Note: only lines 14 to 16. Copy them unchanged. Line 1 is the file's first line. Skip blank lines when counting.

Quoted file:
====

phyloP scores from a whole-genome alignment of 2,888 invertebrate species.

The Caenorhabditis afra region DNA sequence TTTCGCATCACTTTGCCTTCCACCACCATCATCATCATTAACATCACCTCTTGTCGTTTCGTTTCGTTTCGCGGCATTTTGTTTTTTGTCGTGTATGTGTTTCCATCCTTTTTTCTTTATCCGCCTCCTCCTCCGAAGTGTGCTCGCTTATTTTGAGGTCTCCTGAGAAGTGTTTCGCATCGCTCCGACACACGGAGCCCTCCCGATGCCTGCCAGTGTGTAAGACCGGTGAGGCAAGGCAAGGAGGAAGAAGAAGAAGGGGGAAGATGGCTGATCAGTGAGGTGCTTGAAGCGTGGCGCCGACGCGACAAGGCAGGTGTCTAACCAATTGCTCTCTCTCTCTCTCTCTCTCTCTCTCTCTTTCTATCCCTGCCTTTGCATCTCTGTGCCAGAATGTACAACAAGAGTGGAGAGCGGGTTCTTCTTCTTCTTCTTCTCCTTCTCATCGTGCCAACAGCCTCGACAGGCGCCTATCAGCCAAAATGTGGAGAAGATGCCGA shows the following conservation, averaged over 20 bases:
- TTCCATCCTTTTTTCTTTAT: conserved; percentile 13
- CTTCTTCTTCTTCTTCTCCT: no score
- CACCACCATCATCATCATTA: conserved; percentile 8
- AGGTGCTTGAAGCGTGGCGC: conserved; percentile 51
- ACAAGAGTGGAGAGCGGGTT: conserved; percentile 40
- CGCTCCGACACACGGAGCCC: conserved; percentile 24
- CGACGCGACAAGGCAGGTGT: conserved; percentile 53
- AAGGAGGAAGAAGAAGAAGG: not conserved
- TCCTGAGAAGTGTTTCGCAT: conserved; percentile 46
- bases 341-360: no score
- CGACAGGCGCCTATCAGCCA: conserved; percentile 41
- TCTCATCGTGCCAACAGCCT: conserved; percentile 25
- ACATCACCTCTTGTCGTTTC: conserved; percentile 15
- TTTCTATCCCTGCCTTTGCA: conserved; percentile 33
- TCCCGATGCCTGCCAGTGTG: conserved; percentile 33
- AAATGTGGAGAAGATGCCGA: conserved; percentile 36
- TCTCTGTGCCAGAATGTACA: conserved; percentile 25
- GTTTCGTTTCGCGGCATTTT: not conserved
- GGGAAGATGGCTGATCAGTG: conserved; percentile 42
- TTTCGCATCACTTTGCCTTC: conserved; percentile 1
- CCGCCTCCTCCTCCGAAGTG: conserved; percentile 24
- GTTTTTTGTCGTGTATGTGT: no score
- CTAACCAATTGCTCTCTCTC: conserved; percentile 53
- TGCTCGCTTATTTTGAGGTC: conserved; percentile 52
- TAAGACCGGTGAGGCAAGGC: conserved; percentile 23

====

- TCTCATCGTGCCAACAGCCT: conserved; percentile 25
- ACATCACCTCTTGTCGTTTC: conserved; percentile 15
- TTTCTATCCCTGCCTTTGCA: conserved; percentile 33